Luckily there are plenty of other ways to enjoy the festivities if you are visiting as a mere mortal. In fact, apart from the Stewards’ Enclosure, Leander and Remenham Clubs, most of the towpath on the Berkshire, or Berks, side of the Thames, is open to the public and you can be sure that the public makes great use of it. From elaborate champagne, chicken and strawberry picnics on linen and crystal to antipasto platters and pitchers of Pimms…the quintessential English gin-based cocktail mixed with lemonade, ginger ale, cucumber, lemon slices and mint… the hoi polloi of Britain are laid out along the Thames all the way to the start of the course at the Temple, an Etruscan-style folly built as a fishing lodge for Fawley Court, the Christopher Wren-designed mansion nearby.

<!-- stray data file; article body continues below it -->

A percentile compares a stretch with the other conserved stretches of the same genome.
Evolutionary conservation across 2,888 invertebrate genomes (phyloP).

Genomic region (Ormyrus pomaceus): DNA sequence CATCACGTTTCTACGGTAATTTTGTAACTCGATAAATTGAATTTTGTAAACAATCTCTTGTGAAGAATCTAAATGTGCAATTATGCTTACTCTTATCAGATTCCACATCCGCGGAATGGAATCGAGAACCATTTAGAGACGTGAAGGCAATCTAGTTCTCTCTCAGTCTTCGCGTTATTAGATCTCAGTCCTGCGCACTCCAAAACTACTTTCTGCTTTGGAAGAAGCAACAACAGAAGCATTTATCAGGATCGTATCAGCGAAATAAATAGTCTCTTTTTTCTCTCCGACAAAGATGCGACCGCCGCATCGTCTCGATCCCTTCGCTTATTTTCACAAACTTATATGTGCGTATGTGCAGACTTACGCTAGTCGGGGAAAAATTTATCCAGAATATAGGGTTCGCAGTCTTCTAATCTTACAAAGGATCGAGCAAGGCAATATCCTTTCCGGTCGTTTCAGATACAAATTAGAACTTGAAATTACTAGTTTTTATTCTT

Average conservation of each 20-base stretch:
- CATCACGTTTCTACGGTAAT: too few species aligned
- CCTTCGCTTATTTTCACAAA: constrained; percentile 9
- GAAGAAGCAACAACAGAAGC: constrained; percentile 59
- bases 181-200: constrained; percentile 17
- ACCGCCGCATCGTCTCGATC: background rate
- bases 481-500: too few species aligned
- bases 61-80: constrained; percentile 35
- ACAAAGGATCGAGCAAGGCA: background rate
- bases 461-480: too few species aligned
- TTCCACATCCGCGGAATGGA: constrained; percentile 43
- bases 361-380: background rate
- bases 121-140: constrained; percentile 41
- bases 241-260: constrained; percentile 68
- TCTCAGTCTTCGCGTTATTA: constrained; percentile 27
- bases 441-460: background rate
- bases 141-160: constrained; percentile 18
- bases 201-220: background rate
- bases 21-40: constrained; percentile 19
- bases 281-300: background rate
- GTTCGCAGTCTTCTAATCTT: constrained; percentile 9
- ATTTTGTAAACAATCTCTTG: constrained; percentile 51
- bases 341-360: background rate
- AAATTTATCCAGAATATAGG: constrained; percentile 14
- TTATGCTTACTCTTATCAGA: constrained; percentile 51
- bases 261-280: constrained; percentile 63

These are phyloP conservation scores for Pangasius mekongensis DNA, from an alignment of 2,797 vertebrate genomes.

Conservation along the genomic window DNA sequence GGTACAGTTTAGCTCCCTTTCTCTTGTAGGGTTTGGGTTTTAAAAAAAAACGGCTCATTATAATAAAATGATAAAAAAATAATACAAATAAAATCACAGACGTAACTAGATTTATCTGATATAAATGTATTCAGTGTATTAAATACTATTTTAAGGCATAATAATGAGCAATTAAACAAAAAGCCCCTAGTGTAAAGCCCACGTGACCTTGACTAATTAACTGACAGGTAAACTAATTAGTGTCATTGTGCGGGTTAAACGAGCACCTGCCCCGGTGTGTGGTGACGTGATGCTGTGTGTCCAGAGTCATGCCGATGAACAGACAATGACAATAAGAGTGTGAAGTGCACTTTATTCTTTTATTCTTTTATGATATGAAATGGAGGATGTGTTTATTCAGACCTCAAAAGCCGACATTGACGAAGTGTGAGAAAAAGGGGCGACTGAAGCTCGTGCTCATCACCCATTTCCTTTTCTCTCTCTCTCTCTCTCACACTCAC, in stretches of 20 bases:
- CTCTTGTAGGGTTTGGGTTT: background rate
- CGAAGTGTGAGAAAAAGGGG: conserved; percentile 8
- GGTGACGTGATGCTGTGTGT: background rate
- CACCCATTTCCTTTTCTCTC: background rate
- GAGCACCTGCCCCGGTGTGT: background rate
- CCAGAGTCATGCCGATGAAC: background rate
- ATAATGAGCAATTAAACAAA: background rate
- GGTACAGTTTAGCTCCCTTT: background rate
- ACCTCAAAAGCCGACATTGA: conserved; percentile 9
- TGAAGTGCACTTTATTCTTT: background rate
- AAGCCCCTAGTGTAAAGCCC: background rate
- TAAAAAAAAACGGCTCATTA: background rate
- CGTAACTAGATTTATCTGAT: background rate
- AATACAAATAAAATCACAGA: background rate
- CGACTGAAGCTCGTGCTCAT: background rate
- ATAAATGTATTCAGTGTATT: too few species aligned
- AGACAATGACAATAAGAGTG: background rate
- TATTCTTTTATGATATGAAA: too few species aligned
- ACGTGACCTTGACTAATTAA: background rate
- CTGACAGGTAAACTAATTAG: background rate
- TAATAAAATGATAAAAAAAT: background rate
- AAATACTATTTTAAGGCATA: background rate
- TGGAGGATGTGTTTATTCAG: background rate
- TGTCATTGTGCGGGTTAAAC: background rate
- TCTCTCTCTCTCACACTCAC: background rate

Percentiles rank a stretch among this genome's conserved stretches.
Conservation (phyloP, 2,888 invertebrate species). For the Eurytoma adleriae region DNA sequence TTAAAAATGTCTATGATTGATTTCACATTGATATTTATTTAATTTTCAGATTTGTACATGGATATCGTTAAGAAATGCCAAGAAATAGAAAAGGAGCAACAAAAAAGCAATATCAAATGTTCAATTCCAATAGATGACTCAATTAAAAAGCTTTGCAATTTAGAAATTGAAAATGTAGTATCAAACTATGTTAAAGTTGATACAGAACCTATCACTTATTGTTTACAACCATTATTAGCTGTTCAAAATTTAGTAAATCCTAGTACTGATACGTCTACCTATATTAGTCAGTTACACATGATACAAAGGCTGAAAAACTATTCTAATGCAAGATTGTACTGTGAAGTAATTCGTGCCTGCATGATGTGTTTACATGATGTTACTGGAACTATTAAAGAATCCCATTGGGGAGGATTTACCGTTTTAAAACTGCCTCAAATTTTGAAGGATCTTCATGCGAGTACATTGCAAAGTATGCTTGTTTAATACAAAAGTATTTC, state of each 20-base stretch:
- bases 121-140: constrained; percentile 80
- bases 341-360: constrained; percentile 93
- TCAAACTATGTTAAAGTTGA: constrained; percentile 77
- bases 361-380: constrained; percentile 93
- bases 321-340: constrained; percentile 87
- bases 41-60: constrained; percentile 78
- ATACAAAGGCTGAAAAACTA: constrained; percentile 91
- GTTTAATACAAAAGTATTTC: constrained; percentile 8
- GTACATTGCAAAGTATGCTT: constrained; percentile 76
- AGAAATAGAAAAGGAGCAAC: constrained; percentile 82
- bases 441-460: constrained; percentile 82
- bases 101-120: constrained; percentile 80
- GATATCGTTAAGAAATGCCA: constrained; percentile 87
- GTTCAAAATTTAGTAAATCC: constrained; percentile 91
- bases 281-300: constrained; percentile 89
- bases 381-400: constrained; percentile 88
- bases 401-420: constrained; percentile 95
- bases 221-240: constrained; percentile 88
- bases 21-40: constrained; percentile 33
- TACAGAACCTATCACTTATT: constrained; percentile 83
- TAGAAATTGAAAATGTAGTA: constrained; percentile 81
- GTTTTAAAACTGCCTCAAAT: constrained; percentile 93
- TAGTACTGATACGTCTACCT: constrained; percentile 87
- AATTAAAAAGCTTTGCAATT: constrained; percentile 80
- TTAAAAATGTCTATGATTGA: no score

A real boater’s paradise
Not only that, it seems every boat afloat in England is puttering alongside the wooden booms that mark the narrow race course. There are paddleboats and steamboats, launches and gondolas, canal boats and rowboats, punts and speed boats, ferries and rubber dinghies and all are in party mode, with live bands, lots of champers and the ubiquitous Pimms, people either dressed to the nines or dressed in drag, from an entire boat of Elvis Impersonators to women who flash.
The colorful history
The first Henley Regatta was held in 1839 as a way to attract visitors and amuse the locals. It’s certainly done that and more, and since 1851 has been under the patronage of every reigning monarch, hence its name Henley Royal Regatta. Established before international and national rowing associations, the Royal Henley is managed by 55 stewards, many of whom are former rowers. It is said that Pierre de Courbetin modeled elements of the International Olympic Committee on the Henley Stewards system.